Taekwondo instructor fighting cancer is honored by his students

October 23, 2015

[shareaholic app="share_buttons" id="25449586"] Montano's students gathered outside of his house to demonstrate their support for him in his fight against cancer.

Taekwondo master instructor Barney Montano of Colorado is fighting something that cannot possibly be defeated by any amount of moves he’s learned through his extensive training in martial arts. Montano is battling stage 4 pancreatic cancer where he is under hospice care and cannot leave the house. But that doesn’t mean he’s alone in all of this.

Martial arts community

The taekwondo community in the Denver area recognize how much of a leader Montano has been to his students, according to the local CBS Denver station. As a sign of respect, martial arts athletes of all ages and experience levels performed the 24 patterns that come standard with taekwondo. Bob Martin, one of Montano’s students, explained the reason behind the display.

“Just as a demonstration for him to lift his spirits and make him feel a little better,” Martin told the source.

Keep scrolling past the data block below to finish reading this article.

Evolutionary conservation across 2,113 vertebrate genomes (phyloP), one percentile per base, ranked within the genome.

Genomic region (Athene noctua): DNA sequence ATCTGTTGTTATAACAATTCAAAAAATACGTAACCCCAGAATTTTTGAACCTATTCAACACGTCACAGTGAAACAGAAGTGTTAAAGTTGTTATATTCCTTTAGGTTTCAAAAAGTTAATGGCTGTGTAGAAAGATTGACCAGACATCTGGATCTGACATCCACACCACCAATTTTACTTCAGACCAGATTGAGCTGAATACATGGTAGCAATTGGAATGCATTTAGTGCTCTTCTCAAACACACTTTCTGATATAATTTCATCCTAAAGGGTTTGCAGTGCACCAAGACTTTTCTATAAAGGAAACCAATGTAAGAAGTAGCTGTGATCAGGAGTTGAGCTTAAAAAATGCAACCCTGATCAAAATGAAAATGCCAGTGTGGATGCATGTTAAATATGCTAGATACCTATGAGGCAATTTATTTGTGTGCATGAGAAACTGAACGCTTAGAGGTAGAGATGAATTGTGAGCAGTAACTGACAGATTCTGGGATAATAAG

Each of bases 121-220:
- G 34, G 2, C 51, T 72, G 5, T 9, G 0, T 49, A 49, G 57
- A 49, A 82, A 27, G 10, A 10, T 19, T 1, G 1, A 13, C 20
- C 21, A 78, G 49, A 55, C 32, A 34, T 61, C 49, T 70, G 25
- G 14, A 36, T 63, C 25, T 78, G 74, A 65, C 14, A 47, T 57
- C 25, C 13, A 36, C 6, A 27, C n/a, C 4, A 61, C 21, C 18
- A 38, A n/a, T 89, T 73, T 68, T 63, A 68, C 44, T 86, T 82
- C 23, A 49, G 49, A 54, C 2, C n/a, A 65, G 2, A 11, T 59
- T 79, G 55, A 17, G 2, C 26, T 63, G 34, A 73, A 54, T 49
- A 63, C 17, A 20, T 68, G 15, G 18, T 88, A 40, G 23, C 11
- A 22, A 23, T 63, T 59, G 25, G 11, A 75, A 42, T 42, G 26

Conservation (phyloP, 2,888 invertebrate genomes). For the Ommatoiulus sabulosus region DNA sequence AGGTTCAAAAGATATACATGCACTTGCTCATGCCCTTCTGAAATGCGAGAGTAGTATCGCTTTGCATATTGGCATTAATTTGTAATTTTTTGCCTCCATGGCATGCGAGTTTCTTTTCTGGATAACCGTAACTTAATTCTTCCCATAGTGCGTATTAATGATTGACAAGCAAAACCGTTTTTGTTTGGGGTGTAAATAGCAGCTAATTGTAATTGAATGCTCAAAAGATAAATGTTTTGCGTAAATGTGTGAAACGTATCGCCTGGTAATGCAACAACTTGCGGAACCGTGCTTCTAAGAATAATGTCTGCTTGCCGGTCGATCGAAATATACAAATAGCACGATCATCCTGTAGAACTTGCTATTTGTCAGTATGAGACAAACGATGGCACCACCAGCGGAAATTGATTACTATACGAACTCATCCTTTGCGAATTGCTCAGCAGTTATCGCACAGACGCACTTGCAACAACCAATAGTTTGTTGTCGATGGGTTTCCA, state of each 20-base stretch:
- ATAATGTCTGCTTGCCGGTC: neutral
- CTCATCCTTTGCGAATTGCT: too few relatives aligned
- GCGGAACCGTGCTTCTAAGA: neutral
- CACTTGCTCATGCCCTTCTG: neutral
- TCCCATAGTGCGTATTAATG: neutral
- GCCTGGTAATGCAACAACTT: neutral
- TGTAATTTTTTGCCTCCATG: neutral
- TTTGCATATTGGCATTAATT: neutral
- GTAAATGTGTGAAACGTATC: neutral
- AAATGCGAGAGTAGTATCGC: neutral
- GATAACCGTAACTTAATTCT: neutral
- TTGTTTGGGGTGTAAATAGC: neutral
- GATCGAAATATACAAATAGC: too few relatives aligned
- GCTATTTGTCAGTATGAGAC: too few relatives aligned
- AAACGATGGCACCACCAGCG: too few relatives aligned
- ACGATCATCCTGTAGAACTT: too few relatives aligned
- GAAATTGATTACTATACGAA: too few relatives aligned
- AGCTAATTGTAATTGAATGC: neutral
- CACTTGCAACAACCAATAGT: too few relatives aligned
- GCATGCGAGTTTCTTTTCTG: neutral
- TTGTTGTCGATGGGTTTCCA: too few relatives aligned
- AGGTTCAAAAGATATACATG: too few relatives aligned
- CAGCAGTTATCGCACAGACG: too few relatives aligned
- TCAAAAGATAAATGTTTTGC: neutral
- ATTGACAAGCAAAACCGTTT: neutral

This serves as another example of the potential for martial arts to bring members of the communities together. Some of the students in attendance have reached levels of taekwondo well past black belt, but began their taekwondo careers as white belts under the instruction of Montano.

Taekwondo master

Montano is also an esteemed member of the taekwondo population. In fact, he earned his seventh-degree black belt in 2013 at the age of 69, according to Denver NBC affiliate KUSA. He has had the opportunity to travel across the world as a student and competitor. But he’s been teaching in Colorado for more than four decades.

He began to teach taekwondo after his daughter Rebecca expressed a desire to learn all about it. She was around 10 years old and had just seen the film “The Karate Kid” for the first time. It was her idea to organize the tribute for her father and hero.

“In taekwondo, one of our tenets is indomitable spirit,” Rebecca told the source. “And my dad didn’t give up, and he’s my hero, and I had no idea he was everybody else’s too.”

Montano had to stop practicing taekwondo about two months after the cancer diagnosis. But that doesn’t mean it won’t continue to be a part of his life. His students will be there for their instructor every step of the way.